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Debt-ceiling stalemate, “Fear of Flying” anniversary, rethinking the death penalty, the Nobel peace prize
Today’s news and a report on the impasse over a rise in the debt ceiling and an exploration of whether such an increase is even fiscally necessary, plus: commentary from Cal Thomas on the 40th anniversary of a culturally destructive novel, WORLD News Group editor in chief Marvin Olasky on rethinking the death penalty, the story behind the Nobel peace prize, and more.
Debt ceiling: Veterans Affairs Secretary Eric Shinseki said at a House hearing yesterday that not raising the debt ceiling will result in loss of income to more than 5 million veterans and their families. President Obama also says Social Security checks will not be issued. But Republicans say the administration has much more flexibility that it lets on.
Survivor benefits: Republicans claim the administration could have kept military survivor payments in place, pointing to a law passed last month to pay the military during any shutdown, but the Pentagon said the law didn’t specifically address survivors benefits. The House unanimously passed a separate bill on Wednesday to restore those payments. A private organization has offered to pay those benefits until funding is restored.
IRS scandal: Congressional investigation continues, as Republicans press an IRS official on the disclosure of confidential taxpayer information to political appointees in the White House.
Shutdown showdown: The Obama administration makes an about face on the World War II memorial. Jordan Sekulow of the American Center for Law and Justice says after seeing numerous World War II veterans turned away from their memorial in Washington DC, his organization threatened a lawsuit, and the Obama administration has re-opened the park.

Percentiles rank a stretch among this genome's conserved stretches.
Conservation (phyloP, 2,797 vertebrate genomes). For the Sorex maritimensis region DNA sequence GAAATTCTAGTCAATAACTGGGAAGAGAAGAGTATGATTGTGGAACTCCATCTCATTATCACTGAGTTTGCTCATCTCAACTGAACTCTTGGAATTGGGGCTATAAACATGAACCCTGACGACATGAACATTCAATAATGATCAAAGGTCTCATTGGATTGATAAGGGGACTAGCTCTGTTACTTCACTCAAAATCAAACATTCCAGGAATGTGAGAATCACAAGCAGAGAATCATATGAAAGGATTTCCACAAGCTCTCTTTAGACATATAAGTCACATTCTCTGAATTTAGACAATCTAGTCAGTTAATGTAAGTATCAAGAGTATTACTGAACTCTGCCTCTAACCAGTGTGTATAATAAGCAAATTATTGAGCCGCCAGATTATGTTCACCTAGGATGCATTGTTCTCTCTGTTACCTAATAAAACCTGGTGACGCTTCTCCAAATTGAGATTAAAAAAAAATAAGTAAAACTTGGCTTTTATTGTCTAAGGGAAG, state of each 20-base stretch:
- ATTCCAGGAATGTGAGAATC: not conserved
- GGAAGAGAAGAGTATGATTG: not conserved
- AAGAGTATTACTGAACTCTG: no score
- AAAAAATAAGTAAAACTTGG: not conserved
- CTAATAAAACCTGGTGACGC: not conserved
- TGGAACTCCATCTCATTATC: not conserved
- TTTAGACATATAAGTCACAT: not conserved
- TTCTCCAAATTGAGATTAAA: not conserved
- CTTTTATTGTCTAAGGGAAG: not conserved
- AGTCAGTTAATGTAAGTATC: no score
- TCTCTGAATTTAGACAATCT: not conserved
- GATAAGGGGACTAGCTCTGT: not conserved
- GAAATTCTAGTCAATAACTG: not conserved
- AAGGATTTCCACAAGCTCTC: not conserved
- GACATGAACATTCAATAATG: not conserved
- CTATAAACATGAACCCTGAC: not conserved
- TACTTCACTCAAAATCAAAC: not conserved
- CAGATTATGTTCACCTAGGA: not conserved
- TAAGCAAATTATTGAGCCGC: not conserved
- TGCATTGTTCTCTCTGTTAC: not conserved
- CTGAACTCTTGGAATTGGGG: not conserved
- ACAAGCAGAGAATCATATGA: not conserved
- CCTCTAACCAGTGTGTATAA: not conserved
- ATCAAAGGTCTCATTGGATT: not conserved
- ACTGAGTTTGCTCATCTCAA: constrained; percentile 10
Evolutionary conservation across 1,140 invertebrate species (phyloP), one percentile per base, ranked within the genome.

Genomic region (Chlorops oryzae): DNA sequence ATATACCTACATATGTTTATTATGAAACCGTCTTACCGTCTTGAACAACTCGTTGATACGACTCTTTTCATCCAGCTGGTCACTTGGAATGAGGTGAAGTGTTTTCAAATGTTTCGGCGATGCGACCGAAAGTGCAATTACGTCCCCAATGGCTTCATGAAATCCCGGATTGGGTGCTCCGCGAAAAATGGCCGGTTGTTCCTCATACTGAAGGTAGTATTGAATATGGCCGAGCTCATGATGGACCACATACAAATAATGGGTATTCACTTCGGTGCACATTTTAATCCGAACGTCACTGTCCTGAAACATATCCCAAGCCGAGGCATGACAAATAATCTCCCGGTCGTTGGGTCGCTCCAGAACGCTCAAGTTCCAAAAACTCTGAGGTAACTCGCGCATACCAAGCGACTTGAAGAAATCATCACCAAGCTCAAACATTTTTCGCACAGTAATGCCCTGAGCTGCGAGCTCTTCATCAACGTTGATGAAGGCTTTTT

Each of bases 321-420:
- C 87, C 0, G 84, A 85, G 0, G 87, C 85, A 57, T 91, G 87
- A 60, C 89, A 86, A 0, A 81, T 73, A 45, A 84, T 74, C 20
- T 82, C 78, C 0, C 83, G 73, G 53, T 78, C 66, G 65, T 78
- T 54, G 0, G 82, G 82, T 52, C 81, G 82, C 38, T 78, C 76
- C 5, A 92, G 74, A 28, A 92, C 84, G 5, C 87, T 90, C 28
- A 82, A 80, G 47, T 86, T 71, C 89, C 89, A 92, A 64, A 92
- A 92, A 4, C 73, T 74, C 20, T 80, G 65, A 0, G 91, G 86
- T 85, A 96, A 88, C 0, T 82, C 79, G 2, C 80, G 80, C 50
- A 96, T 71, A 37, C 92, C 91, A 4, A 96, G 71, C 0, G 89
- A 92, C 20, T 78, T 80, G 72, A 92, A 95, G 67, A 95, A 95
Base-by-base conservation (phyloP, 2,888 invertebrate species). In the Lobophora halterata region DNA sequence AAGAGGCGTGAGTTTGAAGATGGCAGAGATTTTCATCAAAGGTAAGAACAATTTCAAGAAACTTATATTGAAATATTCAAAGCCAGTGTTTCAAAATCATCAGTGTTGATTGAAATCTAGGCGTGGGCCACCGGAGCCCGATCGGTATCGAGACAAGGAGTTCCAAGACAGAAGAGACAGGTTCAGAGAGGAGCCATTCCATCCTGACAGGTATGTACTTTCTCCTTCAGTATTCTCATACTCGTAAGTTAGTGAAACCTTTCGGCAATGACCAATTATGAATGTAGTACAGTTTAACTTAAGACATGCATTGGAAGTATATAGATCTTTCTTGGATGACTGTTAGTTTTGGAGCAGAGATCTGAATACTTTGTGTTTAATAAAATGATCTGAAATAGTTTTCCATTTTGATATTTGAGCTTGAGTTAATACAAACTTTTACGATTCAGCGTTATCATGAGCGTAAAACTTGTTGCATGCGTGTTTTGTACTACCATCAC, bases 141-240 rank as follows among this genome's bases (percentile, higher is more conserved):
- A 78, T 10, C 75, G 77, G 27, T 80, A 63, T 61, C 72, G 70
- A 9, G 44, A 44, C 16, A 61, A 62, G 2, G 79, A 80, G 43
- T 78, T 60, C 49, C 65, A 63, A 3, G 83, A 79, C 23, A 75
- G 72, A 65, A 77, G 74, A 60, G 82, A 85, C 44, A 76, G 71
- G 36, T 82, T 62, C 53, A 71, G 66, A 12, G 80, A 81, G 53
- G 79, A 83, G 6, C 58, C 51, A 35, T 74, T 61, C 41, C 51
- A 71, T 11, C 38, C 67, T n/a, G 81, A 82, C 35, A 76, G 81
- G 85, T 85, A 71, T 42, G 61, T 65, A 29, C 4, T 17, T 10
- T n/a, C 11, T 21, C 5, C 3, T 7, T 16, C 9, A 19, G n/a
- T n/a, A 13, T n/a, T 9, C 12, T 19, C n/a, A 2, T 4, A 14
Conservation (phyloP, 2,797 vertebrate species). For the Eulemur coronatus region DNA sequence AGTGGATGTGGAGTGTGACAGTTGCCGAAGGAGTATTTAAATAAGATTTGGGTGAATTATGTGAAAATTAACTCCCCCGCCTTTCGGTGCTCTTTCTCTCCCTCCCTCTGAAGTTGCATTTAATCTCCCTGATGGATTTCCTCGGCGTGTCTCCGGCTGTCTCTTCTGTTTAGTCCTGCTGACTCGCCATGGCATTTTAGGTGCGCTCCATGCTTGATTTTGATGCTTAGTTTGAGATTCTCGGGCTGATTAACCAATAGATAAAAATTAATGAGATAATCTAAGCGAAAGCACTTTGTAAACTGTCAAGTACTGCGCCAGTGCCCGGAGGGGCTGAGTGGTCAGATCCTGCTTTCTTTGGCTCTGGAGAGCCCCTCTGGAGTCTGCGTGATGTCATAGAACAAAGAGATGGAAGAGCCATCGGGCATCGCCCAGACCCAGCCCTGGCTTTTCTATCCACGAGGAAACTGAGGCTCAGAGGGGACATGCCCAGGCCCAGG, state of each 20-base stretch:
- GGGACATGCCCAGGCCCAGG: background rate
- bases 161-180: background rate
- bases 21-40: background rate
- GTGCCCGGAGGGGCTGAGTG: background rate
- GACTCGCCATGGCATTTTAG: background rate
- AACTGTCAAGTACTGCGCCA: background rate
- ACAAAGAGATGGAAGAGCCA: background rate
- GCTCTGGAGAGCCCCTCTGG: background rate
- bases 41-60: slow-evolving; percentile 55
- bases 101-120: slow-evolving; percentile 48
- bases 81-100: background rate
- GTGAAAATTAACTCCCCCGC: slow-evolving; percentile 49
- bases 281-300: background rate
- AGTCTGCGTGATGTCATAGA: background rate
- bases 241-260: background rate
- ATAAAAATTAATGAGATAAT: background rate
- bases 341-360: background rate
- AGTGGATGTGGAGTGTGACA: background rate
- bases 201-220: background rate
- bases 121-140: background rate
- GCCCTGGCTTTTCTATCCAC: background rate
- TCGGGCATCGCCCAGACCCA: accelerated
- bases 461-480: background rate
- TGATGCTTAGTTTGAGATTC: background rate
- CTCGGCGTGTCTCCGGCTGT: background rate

Business/economy: The Dow and the S&P 500 were up modestly on Wednesday. The ongoing anxiety over the political gridlock in Washington is keeping a lid on gains. But the market generally liked the news that Janet Yellen would be nominated as the Fed’s next chief.
The new stalemate: the debt ceiling
The government shutdown debate and the debt-ceiling debate have a campaign feel to them: In the sense that they are repetitive, and that they have dates of decision attached. Oct. 1 was the date the government shut down. Oct. 17 is the date of supposed default. The president predicted again that such a default will crash the financial markets. But if you listen to other voices, you get a different sense of things. Senator Tom Coburn of Oklahoma yesterday: “The scare tactics of saying the earth is going to collapse if we somehow fail on time to raise the debt limit is not true.” TW&E reporter Jim Henry has the story.
Commentary: Anything goes!
TW&E commentator Cal Thomas remembers the 40th anniversary of one of America’s most destructive novels: “Fear of Flying.” He says it made a substantial contribution to the coarsening of the culture: “The fallout from the culture bombs dropped on America, beginning in the freewheeling ’60s, continues to infect the younger generation today. Their role models are not parents, or even sports figures. Their role models are rather young twits like Miley Cyrus.”
Rethinking the death penalty
WORLD News Group editor in chief Marvin Olasky joins us to talk about “Dead Seriousness,” his cover story on capital punishment in the Oct. 19, 2013, issue of WORLD Magazine.
The story behind the Nobel Peace Prize
Jay Nordlinger is the author of Peace, They Say: A History of the Nobel Peace Prize, the Most Famous and Controversial Prize in the World.(Encounter Books, 2012).